Farm Guide VIC : 2014-15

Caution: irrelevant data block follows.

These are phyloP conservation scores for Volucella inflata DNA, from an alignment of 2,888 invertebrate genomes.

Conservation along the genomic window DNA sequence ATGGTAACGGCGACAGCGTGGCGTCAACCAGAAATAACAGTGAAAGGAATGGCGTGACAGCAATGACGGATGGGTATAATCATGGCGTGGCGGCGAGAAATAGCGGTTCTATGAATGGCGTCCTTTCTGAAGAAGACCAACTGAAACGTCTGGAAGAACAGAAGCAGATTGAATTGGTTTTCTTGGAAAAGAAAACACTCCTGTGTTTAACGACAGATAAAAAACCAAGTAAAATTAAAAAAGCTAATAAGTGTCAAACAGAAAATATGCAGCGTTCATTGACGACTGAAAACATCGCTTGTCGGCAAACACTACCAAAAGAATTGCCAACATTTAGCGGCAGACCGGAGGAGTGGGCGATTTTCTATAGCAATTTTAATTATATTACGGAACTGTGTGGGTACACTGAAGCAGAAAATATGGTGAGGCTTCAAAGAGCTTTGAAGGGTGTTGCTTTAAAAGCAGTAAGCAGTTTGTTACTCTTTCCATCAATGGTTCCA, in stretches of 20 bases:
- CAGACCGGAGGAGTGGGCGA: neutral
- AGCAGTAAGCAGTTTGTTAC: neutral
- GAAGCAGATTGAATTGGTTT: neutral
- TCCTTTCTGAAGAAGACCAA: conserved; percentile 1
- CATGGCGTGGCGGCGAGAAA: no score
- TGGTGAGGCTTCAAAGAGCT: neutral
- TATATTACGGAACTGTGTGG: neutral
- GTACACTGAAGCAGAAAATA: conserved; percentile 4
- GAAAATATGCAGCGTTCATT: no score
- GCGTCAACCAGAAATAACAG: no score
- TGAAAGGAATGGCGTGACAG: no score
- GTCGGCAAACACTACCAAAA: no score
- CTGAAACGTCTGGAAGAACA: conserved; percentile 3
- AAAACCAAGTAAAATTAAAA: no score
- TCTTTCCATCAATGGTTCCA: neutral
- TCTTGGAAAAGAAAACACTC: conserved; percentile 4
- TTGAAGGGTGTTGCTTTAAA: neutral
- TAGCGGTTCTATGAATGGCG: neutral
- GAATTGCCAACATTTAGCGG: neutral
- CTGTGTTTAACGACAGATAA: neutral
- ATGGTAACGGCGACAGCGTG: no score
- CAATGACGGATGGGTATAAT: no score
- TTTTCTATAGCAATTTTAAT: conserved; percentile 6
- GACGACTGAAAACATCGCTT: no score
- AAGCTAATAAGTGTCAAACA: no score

68 Automotive Depletion of oil additives - Additives are consumed as they perform their vital role. If the additives are depleted, corrosion, oxidation and accelerated engine wear can occur. For this reason, engine manufacturers recommend that the oil be changed at certain time or distance intervals to ensure protection of your equipment is not compromised. Choosing the right motor oil What is SAE? Society of Automotive Engineers or commonly referred to as SAE, designates the rating system for the engine oil viscosity. The rating system simply put indicates how thick or thin an engine oil is at a certain temperature. There are two common types of SAE classifications, monograde and multigrade. Multi-Grade Engine Oil - Multigrade oils can be used across a broad range of temperatures and are expressed as SAE 5W-30, 10W-30, 5W-40 etc. Multi-grade engine oils are designed to flow quickly like a thin oil on “start-up” and circulate through the engine quickly and maintains viscosity when hot, to provide the necessary engine protection. With multi-grade oils, the first number indicates oil viscosity at start-up or in cold temperatures and the second number indicates viscosity at equipment operating temperature, the larger the number the more viscous the oil. Mono-Grade Oil - Mono-grade engine oils are expressed as SAE 30, SAE 40, SAE 50 etc. Some applications may require a mono-grade oil however Monograde engine oils have cold weather limitations. What is API Classification? American Petroleum Institute designates service classifications as a two-letter rating system for petrol and diesel engine oils. For example API SN, the first letter “S” denotes petrol engine oils and second letter “N” designates the oil’s performance standard. API CJ, again the first letter “C” denotes commercial diesel engine oils and the second letter “J” designates the oil’s performance standard. Many engine oils meet standards for both petrol and diesel engines and will be marked with a dual service classification. For example API SN/CF meets the petrol performance level of “SN” and diesel performance level of CF. Older vehicle owner’s manuals would specify a superseded service rating. Where a vehicle owner’s manual lists oils that are no longer readily available, a higher specification engine oil can be used. What are ACEA ratings? ACEA stands for the Association des Constructeurs Européens de I’Automobiles and represents a large group of European engine manufacturers. ACEA has established four performance categories: the A category for petrol engines; the B category for passenger car diesel engines; the C category represents catalyst compatible oils and the E category for heavy duty diesel engines. Within each category there are different performance levels, eg: A1, A3, A5, these performance levels are continually introduced as equipment advances over time and higher quality oil is required to ensure their efficient operation. Generally speaking, the higher the number, the more modern the equipment or vehicle and the more advanced the oil needed. What are ILSAC ratings? ILSAC stands for International Lubricants Standardization Approval Committee denoted by a GF rating prefix GF-5, GF-4. Engine oils with GF rating must meet the standard specified by ILSAC for engine sequence and bench tests including physical and chemical properties. Engine Oils meeting the GF-5 specification must prove energy conserving and resource conserving and applies to low viscosity oils such as 0W-20, 5W-20, 0W-30, 5W-30 and 10W-30 . ILSAC GF-3 was introduced in 2001, GF-4 in 2004 and GF-5 in about 2010 and is current. Each change in rating requires significantly more severe test conditions to be met therefore the higher ratings will outperform previous ILSAC rated oils. What are OEM approvals? It is common for vehicle and engine manufacturers to define a particular oil specification for their vehicle or engines. Original Equipment Manufacturer (OEM) specify that engine oils must meet a range of stringent OEM specifications and requirements before it can be used and warranted in their engines. The owner’s manual will provide any specific OEM requirements. So, what grade of engine oil should I use? There are a number of ways to determine what engine oil is suited to your vehicle or equipment. The best way to find the correct lubricant grade and recommendation is to refer to your vehicle owner’s manual. In here you should be able to locate the Viscosity or SAE rating, API, ACEA, ILSAC and OEM approval/requirements. Article kindly provided by Valvoline.